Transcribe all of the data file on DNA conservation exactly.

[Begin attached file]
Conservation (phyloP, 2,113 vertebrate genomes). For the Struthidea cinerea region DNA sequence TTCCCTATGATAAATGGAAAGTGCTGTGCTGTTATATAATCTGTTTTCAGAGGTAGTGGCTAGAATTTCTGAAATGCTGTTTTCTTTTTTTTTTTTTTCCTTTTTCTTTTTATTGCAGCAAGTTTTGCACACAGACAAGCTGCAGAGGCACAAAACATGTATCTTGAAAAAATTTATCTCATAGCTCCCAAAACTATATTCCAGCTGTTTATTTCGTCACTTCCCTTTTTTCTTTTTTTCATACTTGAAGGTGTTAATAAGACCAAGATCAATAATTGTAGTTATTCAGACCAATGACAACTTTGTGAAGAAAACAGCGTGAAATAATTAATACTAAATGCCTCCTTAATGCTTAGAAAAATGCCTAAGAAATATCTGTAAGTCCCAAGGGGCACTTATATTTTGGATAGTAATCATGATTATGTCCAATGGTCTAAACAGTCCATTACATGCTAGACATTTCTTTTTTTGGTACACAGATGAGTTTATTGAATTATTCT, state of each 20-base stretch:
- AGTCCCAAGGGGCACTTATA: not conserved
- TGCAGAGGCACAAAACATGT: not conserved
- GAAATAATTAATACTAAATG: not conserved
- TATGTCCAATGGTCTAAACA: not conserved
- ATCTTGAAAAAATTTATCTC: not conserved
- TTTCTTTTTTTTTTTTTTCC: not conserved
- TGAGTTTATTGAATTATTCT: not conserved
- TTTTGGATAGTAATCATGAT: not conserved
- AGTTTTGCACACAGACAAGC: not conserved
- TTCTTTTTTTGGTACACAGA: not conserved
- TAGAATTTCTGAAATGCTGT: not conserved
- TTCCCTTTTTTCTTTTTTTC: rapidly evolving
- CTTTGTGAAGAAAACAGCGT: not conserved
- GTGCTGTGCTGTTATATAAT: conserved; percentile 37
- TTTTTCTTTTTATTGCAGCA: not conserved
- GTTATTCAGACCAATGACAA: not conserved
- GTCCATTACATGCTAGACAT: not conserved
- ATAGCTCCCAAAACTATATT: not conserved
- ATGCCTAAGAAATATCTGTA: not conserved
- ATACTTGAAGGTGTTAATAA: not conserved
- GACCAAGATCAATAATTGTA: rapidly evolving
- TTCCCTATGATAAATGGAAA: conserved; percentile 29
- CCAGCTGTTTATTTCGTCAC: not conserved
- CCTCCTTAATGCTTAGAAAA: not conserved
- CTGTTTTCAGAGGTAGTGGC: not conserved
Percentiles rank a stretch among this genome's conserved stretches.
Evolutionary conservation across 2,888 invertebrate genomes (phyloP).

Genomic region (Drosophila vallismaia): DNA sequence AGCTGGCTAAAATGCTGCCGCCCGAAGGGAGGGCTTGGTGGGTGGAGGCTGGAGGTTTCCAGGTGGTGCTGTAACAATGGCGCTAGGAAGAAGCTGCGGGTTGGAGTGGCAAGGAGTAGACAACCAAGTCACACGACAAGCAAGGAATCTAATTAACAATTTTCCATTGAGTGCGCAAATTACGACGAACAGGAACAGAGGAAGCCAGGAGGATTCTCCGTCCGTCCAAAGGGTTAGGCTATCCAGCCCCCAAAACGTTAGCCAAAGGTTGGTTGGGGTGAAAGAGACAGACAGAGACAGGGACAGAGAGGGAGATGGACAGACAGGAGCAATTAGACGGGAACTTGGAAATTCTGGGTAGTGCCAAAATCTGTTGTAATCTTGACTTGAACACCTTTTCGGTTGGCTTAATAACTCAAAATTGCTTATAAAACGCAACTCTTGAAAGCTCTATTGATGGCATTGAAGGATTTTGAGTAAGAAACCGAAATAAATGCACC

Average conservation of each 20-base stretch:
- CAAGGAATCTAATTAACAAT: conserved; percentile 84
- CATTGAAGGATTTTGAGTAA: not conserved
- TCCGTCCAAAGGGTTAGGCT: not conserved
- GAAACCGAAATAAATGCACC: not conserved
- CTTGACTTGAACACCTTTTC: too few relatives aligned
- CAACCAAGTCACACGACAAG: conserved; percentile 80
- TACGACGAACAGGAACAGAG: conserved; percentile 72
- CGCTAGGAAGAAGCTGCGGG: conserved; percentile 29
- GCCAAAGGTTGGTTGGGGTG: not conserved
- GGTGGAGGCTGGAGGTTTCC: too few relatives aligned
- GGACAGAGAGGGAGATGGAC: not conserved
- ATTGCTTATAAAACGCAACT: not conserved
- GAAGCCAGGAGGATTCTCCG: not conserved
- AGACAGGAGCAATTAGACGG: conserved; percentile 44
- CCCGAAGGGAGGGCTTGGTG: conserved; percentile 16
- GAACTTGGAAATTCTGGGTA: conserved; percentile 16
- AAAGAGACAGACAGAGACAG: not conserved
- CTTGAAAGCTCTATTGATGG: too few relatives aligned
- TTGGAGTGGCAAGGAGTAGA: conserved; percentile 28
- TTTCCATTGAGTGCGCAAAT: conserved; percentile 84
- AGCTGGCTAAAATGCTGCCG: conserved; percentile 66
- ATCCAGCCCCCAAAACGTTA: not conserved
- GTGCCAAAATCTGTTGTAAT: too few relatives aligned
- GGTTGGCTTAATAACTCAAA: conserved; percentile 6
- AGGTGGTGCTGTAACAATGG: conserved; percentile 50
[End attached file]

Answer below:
Conservation (phyloP, 2,113 vertebrate genomes). For the Struthidea cinerea region DNA sequence TTCCCTATGATAAATGGAAAGTGCTGTGCTGTTATATAATCTGTTTTCAGAGGTAGTGGCTAGAATTTCTGAAATGCTGTTTTCTTTTTTTTTTTTTTCCTTTTTCTTTTTATTGCAGCAAGTTTTGCACACAGACAAGCTGCAGAGGCACAAAACATGTATCTTGAAAAAATTTATCTCATAGCTCCCAAAACTATATTCCAGCTGTTTATTTCGTCACTTCCCTTTTTTCTTTTTTTCATACTTGAAGGTGTTAATAAGACCAAGATCAATAATTGTAGTTATTCAGACCAATGACAACTTTGTGAAGAAAACAGCGTGAAATAATTAATACTAAATGCCTCCTTAATGCTTAGAAAAATGCCTAAGAAATATCTGTAAGTCCCAAGGGGCACTTATATTTTGGATAGTAATCATGATTATGTCCAATGGTCTAAACAGTCCATTACATGCTAGACATTTCTTTTTTTGGTACACAGATGAGTTTATTGAATTATTCT, state of each 20-base stretch:
- AGTCCCAAGGGGCACTTATA: not conserved
- TGCAGAGGCACAAAACATGT: not conserved
- GAAATAATTAATACTAAATG: not conserved
- TATGTCCAATGGTCTAAACA: not conserved
- ATCTTGAAAAAATTTATCTC: not conserved
- TTTCTTTTTTTTTTTTTTCC: not conserved
- TGAGTTTATTGAATTATTCT: not conserved
- TTTTGGATAGTAATCATGAT: not conserved
- AGTTTTGCACACAGACAAGC: not conserved
- TTCTTTTTTTGGTACACAGA: not conserved
- TAGAATTTCTGAAATGCTGT: not conserved
- TTCCCTTTTTTCTTTTTTTC: rapidly evolving
- CTTTGTGAAGAAAACAGCGT: not conserved
- GTGCTGTGCTGTTATATAAT: conserved; percentile 37
- TTTTTCTTTTTATTGCAGCA: not conserved
- GTTATTCAGACCAATGACAA: not conserved
- GTCCATTACATGCTAGACAT: not conserved
- ATAGCTCCCAAAACTATATT: not conserved
- ATGCCTAAGAAATATCTGTA: not conserved
- ATACTTGAAGGTGTTAATAA: not conserved
- GACCAAGATCAATAATTGTA: rapidly evolving
- TTCCCTATGATAAATGGAAA: conserved; percentile 29
- CCAGCTGTTTATTTCGTCAC: not conserved
- CCTCCTTAATGCTTAGAAAA: not conserved
- CTGTTTTCAGAGGTAGTGGC: not conserved
Percentiles rank a stretch among this genome's conserved stretches.
Evolutionary conservation across 2,888 invertebrate genomes (phyloP).

Genomic region (Drosophila vallismaia): DNA sequence AGCTGGCTAAAATGCTGCCGCCCGAAGGGAGGGCTTGGTGGGTGGAGGCTGGAGGTTTCCAGGTGGTGCTGTAACAATGGCGCTAGGAAGAAGCTGCGGGTTGGAGTGGCAAGGAGTAGACAACCAAGTCACACGACAAGCAAGGAATCTAATTAACAATTTTCCATTGAGTGCGCAAATTACGACGAACAGGAACAGAGGAAGCCAGGAGGATTCTCCGTCCGTCCAAAGGGTTAGGCTATCCAGCCCCCAAAACGTTAGCCAAAGGTTGGTTGGGGTGAAAGAGACAGACAGAGACAGGGACAGAGAGGGAGATGGACAGACAGGAGCAATTAGACGGGAACTTGGAAATTCTGGGTAGTGCCAAAATCTGTTGTAATCTTGACTTGAACACCTTTTCGGTTGGCTTAATAACTCAAAATTGCTTATAAAACGCAACTCTTGAAAGCTCTATTGATGGCATTGAAGGATTTTGAGTAAGAAACCGAAATAAATGCACC

Average conservation of each 20-base stretch:
- CAAGGAATCTAATTAACAAT: conserved; percentile 84
- CATTGAAGGATTTTGAGTAA: not conserved
- TCCGTCCAAAGGGTTAGGCT: not conserved
- GAAACCGAAATAAATGCACC: not conserved
- CTTGACTTGAACACCTTTTC: too few relatives aligned
- CAACCAAGTCACACGACAAG: conserved; percentile 80
- TACGACGAACAGGAACAGAG: conserved; percentile 72
- CGCTAGGAAGAAGCTGCGGG: conserved; percentile 29
- GCCAAAGGTTGGTTGGGGTG: not conserved
- GGTGGAGGCTGGAGGTTTCC: too few relatives aligned
- GGACAGAGAGGGAGATGGAC: not conserved
- ATTGCTTATAAAACGCAACT: not conserved
- GAAGCCAGGAGGATTCTCCG: not conserved
- AGACAGGAGCAATTAGACGG: conserved; percentile 44
- CCCGAAGGGAGGGCTTGGTG: conserved; percentile 16
- GAACTTGGAAATTCTGGGTA: conserved; percentile 16
- AAAGAGACAGACAGAGACAG: not conserved
- CTTGAAAGCTCTATTGATGG: too few relatives aligned
- TTGGAGTGGCAAGGAGTAGA: conserved; percentile 28
- TTTCCATTGAGTGCGCAAAT: conserved; percentile 84
- AGCTGGCTAAAATGCTGCCG: conserved; percentile 66
- ATCCAGCCCCCAAAACGTTA: not conserved
- GTGCCAAAATCTGTTGTAAT: too few relatives aligned
- GGTTGGCTTAATAACTCAAA: conserved; percentile 6
- AGGTGGTGCTGTAACAATGG: conserved; percentile 50